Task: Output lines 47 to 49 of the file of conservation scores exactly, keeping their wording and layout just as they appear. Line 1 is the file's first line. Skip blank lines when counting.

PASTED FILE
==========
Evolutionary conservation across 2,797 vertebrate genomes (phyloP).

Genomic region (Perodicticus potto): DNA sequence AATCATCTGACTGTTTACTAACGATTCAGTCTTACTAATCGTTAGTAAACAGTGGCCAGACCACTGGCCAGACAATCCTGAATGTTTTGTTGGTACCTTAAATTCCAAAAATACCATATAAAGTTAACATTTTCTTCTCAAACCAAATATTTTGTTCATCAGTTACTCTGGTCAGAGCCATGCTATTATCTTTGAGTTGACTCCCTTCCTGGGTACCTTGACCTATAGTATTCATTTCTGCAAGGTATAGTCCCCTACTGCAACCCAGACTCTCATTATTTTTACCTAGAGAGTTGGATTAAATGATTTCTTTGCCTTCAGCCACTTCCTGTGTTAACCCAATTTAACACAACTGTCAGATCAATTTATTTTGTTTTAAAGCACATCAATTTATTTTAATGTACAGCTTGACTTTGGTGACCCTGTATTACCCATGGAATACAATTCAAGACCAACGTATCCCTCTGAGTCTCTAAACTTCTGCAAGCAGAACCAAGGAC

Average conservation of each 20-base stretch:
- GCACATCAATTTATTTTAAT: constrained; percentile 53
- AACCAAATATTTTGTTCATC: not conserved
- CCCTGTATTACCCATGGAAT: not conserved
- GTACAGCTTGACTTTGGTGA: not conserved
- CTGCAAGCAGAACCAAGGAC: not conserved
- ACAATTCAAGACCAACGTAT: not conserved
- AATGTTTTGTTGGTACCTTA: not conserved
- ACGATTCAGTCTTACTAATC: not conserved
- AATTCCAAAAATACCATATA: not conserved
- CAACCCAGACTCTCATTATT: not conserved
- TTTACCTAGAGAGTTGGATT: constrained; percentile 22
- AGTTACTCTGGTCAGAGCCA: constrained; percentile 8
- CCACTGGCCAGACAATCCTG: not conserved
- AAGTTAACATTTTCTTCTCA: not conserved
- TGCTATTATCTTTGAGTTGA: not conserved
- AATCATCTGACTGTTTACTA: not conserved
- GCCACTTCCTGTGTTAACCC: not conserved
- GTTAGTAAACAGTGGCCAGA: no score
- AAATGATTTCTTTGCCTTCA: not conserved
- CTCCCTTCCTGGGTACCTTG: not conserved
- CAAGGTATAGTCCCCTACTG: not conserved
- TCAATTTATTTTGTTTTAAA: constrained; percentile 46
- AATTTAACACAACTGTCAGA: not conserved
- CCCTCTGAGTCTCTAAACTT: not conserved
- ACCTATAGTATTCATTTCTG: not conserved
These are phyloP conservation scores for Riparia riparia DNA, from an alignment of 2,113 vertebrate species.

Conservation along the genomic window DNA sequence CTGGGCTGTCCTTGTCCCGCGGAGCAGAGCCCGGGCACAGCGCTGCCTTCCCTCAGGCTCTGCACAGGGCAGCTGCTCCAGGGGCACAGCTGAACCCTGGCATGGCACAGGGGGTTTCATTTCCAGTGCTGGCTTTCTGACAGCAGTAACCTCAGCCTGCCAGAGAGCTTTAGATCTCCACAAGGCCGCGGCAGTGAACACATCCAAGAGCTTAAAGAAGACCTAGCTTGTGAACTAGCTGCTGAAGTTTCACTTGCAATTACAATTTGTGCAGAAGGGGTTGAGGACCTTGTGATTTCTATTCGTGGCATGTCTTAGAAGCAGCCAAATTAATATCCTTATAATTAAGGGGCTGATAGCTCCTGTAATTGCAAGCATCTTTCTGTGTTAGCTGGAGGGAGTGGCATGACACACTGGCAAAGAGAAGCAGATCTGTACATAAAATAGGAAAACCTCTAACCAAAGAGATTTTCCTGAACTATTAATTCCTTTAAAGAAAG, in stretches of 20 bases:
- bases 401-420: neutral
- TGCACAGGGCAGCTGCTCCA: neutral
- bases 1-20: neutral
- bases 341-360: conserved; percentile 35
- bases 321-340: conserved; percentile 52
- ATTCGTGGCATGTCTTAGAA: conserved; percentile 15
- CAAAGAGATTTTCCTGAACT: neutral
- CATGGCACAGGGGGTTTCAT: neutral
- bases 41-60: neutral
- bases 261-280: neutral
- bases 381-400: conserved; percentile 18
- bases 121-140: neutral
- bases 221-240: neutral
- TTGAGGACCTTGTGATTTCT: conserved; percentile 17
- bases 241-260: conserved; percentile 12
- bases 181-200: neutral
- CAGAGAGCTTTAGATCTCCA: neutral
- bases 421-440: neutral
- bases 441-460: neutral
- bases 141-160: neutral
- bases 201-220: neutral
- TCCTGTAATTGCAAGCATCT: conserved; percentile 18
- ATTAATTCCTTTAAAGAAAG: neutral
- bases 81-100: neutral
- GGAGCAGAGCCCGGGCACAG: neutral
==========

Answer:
- CAGAGAGCTTTAGATCTCCA: neutral
- bases 421-440: neutral
- bases 441-460: neutral